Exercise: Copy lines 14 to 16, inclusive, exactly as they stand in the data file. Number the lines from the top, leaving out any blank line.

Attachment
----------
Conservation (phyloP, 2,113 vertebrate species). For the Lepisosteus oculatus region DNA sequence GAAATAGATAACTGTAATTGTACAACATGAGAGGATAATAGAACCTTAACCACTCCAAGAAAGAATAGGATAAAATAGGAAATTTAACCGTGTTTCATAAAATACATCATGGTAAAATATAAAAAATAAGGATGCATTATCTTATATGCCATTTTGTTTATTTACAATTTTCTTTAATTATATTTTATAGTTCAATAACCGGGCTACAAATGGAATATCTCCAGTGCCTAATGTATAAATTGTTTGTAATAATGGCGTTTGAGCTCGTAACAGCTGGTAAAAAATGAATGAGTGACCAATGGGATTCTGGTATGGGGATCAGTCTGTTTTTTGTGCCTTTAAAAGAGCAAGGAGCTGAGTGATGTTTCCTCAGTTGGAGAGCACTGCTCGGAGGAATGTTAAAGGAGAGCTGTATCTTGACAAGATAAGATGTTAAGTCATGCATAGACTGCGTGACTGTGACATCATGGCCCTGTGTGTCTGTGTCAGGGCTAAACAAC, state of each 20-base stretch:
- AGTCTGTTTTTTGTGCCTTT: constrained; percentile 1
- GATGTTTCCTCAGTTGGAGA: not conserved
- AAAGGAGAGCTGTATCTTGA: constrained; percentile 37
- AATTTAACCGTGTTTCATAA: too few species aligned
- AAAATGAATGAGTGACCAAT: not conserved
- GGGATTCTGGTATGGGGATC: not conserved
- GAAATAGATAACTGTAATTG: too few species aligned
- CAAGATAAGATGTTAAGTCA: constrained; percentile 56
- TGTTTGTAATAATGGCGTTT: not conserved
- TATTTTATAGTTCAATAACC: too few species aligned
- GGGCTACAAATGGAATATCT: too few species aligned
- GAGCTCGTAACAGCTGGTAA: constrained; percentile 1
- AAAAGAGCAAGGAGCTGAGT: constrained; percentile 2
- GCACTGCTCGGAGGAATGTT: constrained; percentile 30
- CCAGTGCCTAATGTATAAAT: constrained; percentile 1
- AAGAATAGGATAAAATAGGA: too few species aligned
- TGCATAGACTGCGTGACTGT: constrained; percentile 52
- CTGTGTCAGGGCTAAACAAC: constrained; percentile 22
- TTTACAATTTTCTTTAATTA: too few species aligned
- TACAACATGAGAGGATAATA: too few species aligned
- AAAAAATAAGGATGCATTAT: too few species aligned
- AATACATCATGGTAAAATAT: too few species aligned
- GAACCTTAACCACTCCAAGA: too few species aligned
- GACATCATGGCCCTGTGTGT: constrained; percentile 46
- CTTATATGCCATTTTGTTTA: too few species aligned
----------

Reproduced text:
- AAAAGAGCAAGGAGCTGAGT: constrained; percentile 2
- GCACTGCTCGGAGGAATGTT: constrained; percentile 30
- CCAGTGCCTAATGTATAAAT: constrained; percentile 1